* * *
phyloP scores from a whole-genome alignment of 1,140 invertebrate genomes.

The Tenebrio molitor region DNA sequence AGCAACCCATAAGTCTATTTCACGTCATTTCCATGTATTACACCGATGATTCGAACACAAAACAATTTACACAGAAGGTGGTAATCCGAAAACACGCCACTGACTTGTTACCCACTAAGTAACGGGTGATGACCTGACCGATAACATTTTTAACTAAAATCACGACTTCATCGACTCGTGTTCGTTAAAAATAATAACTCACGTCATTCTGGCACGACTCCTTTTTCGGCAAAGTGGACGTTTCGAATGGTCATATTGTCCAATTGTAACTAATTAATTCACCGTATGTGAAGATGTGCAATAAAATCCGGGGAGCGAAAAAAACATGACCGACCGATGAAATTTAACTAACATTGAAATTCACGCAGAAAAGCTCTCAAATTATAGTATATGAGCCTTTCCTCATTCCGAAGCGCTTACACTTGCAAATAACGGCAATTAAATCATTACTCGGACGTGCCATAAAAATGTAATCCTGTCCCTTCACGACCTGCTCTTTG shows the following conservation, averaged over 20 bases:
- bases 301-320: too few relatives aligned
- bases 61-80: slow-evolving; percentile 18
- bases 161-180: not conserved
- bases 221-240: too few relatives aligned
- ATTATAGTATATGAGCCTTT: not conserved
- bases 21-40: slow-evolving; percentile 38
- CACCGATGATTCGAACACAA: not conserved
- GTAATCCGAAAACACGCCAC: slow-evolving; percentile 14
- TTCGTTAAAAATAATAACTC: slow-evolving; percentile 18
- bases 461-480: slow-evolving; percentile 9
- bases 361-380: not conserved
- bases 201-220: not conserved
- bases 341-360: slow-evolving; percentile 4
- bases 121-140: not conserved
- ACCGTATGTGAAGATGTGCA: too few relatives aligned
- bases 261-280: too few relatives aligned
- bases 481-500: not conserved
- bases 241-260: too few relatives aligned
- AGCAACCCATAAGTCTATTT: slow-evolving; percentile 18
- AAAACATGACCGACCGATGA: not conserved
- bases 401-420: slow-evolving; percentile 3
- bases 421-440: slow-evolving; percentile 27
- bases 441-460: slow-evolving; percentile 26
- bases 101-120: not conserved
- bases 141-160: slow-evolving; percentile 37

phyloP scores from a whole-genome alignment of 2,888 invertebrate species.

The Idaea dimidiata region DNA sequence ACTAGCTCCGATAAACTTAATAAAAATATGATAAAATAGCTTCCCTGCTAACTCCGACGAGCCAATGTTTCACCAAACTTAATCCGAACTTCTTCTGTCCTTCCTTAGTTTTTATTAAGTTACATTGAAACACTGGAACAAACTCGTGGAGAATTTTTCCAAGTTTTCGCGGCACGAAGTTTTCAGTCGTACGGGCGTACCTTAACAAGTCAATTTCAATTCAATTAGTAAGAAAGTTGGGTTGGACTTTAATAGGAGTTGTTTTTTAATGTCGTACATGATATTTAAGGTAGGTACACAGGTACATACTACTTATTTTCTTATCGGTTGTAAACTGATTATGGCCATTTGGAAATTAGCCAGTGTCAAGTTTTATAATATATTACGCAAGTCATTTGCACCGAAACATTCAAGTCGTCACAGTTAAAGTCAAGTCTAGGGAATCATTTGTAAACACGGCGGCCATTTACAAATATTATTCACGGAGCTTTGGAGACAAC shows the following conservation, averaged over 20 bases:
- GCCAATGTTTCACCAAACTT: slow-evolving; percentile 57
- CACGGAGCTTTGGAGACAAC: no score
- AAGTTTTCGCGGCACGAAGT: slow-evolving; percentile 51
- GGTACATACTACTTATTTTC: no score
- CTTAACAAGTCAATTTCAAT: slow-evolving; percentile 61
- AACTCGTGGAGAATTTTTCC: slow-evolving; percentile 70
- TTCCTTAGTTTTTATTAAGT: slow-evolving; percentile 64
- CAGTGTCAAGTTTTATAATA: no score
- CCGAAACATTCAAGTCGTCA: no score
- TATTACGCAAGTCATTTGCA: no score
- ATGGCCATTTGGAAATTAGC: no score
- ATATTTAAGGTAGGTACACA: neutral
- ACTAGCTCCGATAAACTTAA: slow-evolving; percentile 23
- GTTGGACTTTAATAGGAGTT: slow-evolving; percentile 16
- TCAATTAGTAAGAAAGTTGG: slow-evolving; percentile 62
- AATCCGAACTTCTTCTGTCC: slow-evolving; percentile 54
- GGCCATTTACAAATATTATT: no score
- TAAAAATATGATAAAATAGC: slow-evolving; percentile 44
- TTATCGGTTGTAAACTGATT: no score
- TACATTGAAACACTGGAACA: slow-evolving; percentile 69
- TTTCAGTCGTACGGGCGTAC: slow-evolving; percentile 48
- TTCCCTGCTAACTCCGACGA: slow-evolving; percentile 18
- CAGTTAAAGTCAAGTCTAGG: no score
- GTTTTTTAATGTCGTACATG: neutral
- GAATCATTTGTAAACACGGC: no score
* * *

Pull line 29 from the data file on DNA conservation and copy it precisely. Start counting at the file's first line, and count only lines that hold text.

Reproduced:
The Idaea dimidiata region DNA sequence ACTAGCTCCGATAAACTTAATAAAAATATGATAAAATAGCTTCCCTGCTAACTCCGACGAGCCAATGTTTCACCAAACTTAATCCGAACTTCTTCTGTCCTTCCTTAGTTTTTATTAAGTTACATTGAAACACTGGAACAAACTCGTGGAGAATTTTTCCAAGTTTTCGCGGCACGAAGTTTTCAGTCGTACGGGCGTACCTTAACAAGTCAATTTCAATTCAATTAGTAAGAAAGTTGGGTTGGACTTTAATAGGAGTTGTTTTTTAATGTCGTACATGATATTTAAGGTAGGTACACAGGTACATACTACTTATTTTCTTATCGGTTGTAAACTGATTATGGCCATTTGGAAATTAGCCAGTGTCAAGTTTTATAATATATTACGCAAGTCATTTGCACCGAAACATTCAAGTCGTCACAGTTAAAGTCAAGTCTAGGGAATCATTTGTAAACACGGCGGCCATTTACAAATATTATTCACGGAGCTTTGGAGACAAC shows the following conservation, averaged over 20 bases: